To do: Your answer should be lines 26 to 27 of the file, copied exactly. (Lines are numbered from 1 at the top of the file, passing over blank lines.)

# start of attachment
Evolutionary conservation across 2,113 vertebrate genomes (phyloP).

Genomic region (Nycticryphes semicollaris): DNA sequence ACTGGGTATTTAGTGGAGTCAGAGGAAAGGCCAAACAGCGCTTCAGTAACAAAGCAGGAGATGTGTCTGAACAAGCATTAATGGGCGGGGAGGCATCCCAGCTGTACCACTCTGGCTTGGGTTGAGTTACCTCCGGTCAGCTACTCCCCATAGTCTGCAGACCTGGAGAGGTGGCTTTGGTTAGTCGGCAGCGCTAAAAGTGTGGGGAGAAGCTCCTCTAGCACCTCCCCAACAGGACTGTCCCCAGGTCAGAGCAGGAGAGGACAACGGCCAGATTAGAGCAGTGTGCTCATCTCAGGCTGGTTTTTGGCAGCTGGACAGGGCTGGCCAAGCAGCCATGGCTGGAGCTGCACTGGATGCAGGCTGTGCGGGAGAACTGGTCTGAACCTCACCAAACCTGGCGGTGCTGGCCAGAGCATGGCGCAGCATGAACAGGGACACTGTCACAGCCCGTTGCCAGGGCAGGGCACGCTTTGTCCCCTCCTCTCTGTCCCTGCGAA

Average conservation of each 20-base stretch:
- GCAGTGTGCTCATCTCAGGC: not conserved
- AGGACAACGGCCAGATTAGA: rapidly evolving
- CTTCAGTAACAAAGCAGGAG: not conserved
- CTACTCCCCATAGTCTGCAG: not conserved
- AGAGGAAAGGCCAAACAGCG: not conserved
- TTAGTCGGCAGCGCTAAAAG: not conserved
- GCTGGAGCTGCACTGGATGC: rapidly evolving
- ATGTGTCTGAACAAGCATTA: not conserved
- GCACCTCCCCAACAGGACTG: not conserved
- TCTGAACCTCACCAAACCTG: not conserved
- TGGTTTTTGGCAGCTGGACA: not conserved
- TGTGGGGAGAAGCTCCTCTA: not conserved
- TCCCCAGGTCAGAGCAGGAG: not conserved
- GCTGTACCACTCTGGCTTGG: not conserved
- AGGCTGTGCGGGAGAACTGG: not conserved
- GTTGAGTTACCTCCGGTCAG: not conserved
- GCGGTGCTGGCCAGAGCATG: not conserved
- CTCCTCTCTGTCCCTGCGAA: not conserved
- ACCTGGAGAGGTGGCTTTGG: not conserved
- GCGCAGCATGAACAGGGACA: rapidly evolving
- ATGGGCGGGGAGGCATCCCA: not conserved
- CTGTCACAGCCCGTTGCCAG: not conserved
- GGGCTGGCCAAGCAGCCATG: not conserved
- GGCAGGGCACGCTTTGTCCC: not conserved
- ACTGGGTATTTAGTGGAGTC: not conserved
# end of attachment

- GGGCTGGCCAAGCAGCCATG: not conserved
- GGCAGGGCACGCTTTGTCCC: not conserved